The American naval officer Benjamin Franklin Pinkerton is looking for a house in Nagasaki for the duration of his posting to Japan. In keeping with Japanese tradition he agrees a contract with Goro, a real estate and marriage broker which provides him with a house and a Japanese bride, the geisha girl Cio-Cio-San, also known as “Butterfly”, for a term of 999 years. The key point of this agreement is that Pinkerton is allowed to cancel both the marriage and the rental agreement at any time. On the day of the wedding he waits impatiently for his bride. He regards the Japanese wedding ceremony as no more than a tiresome formality to be got out of the way as soon as possible. He is greeted by the American consul Sharpless. In the light of Pinkerton’s enthusiasm for his nonbinding rental and marriage contracts, he advises him not to treat this relationship too recklessly. Cio-Cio-San, on the other hand, takes the marriage very seriously. She has already been to the American consulate to find out about America and to the Christian mission to take her husband’s faith. Once Cio-Cio-San appears together with her friends and relatives, the ceremony can be completed. The celebrations which follow are abruptly interrupted by her furious uncle Bonzo. He has learned that Butterfly has renounced her Japanese religion and curses her. The rest of the family also rejects her. That evening Butterfly is made ready for her wedding night by her confidant Suzuki. The enamoured Pinkerton can hardly wait to be alone with his “toy”. Butterfly confesses that she truly loves him.
Three years have passed since Pinkerton’s departure. Ostracised by society and her family, Butterfly lives alone with Suzuki. While Butterfly waits resolutely each day for her husband to return, Suzuki has doubts whether Pinkerton will keep his promise to return. Sharpless visits Butterfly to deliver a letter from Pinkerton. His cautious efforts to prepare her for the news that Pinkerton is on the way to Japan, though not to see her, fail. Cio-Cio-San prevents him from reading out the letter which contains the bitter truth. Though Butterfly is in desperate need of money, she rejects the rich Yamadori when he asks for her hand. She believes too strongly in her “American” marriage, which – unlike a Japanese one – is binding. When Sharpless advises her to accept Yamadori’s proposal, Butterfly shows him her child, Pinkerton’s son – whom she sees as the symbol of her unbreakable bond with Pinkerton. Cannon fire announces the arrival of a ship. Butterfly is convinced: this must be Pinkerton. She and Suzuki spread out flowers to welcome him. Then, with the child, she waits all night for Pinkerton.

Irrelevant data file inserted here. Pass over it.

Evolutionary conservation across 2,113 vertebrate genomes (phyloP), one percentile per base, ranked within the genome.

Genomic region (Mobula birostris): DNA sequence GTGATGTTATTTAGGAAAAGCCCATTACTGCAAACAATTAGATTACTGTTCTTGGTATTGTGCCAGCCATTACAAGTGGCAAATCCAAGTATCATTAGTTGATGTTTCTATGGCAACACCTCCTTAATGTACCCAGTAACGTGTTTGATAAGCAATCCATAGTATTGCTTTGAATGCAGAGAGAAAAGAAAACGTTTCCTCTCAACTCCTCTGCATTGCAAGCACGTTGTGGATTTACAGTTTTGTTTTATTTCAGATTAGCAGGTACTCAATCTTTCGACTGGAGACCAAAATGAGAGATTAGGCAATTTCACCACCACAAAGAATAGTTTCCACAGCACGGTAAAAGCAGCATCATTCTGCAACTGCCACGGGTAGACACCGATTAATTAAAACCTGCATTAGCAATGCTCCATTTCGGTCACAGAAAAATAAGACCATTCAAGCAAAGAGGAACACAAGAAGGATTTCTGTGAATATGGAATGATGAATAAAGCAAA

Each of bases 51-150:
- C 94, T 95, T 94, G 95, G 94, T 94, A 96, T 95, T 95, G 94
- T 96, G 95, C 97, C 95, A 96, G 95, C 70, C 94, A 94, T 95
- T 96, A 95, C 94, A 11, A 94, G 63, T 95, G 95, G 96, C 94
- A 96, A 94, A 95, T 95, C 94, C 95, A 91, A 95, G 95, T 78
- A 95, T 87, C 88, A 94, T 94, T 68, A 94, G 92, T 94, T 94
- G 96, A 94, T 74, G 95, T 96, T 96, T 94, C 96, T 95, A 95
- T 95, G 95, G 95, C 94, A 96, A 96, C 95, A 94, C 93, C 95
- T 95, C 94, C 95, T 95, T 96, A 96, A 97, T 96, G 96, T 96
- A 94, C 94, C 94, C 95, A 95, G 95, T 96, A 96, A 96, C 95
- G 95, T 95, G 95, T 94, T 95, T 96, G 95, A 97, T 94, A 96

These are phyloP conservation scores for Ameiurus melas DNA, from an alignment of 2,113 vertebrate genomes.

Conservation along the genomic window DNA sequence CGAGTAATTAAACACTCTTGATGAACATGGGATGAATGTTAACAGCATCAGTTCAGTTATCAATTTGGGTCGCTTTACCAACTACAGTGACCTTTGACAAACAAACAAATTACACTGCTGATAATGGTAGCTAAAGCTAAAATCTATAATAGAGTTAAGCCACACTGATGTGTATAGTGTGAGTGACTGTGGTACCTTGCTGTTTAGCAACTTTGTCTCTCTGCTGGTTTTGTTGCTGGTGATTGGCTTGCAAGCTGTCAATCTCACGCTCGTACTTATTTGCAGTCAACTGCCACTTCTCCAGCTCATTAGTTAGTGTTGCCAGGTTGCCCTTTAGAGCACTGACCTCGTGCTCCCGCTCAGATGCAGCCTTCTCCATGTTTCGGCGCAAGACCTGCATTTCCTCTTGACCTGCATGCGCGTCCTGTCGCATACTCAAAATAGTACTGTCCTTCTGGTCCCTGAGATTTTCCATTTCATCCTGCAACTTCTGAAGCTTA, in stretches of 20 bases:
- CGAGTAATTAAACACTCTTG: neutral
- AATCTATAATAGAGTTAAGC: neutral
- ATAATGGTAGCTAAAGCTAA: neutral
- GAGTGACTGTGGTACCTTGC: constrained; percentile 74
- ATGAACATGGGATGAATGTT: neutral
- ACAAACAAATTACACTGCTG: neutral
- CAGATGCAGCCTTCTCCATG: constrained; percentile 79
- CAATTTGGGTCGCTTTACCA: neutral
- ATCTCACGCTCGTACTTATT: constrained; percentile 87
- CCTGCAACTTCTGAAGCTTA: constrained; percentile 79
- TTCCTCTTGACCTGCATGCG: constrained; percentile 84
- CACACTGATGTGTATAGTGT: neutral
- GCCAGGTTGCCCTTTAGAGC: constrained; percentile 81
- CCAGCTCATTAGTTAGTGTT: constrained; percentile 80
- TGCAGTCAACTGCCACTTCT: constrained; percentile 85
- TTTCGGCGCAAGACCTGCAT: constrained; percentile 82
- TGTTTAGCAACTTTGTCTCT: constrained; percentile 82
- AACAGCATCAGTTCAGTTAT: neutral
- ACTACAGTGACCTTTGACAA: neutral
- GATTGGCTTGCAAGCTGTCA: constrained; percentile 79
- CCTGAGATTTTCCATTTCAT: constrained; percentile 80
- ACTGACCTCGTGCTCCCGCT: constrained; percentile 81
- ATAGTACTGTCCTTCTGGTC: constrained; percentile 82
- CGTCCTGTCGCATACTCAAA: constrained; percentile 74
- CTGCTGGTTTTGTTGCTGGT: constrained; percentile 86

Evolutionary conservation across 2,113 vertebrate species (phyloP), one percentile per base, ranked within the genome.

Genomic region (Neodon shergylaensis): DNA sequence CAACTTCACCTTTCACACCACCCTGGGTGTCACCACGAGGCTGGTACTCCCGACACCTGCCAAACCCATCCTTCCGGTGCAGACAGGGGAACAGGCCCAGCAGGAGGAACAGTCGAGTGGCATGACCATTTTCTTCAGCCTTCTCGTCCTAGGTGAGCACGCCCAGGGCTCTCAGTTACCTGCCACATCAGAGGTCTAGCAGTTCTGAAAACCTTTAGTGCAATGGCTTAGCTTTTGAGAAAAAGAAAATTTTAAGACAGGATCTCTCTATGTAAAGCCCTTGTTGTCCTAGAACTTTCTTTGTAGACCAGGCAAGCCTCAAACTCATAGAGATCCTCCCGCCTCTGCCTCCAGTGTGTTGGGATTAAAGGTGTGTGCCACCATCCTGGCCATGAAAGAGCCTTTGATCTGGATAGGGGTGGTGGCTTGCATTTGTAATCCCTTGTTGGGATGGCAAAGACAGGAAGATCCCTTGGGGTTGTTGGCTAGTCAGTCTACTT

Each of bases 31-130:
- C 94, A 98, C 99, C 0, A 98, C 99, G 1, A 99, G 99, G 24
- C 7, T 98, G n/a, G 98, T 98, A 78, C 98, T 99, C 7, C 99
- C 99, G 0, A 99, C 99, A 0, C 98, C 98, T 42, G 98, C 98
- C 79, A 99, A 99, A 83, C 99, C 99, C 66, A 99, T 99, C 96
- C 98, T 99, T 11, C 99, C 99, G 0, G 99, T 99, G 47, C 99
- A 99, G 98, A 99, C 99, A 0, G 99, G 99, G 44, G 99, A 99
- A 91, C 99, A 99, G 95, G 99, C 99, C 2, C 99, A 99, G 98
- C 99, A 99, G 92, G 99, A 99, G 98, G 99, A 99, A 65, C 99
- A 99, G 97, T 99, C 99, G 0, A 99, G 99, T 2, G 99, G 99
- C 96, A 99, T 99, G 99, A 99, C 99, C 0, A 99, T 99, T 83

By daybreak Pinkerton still has not arrived. Butterfly lies down exhausted, ready for sleep. Ultimately Sharpless and Pinkerton enter accompanied by Pinkerton’s new wife Kate. Sharpless reveals to Suzuki that the couple has come to take the child away with them to America. Pinkerton, who avoids any encounter with Butterfly, withdraws from the situation and runs away. When Cio-Cio-San wakes and sees this foreign woman, she understands immediately. However, she is only prepared to hand the child to Pinkerton himself. Suzuki attempts to stay with her but Butterfly sends everyone away. She says farewell to her life. Then she commits suicide with her father’s dagger.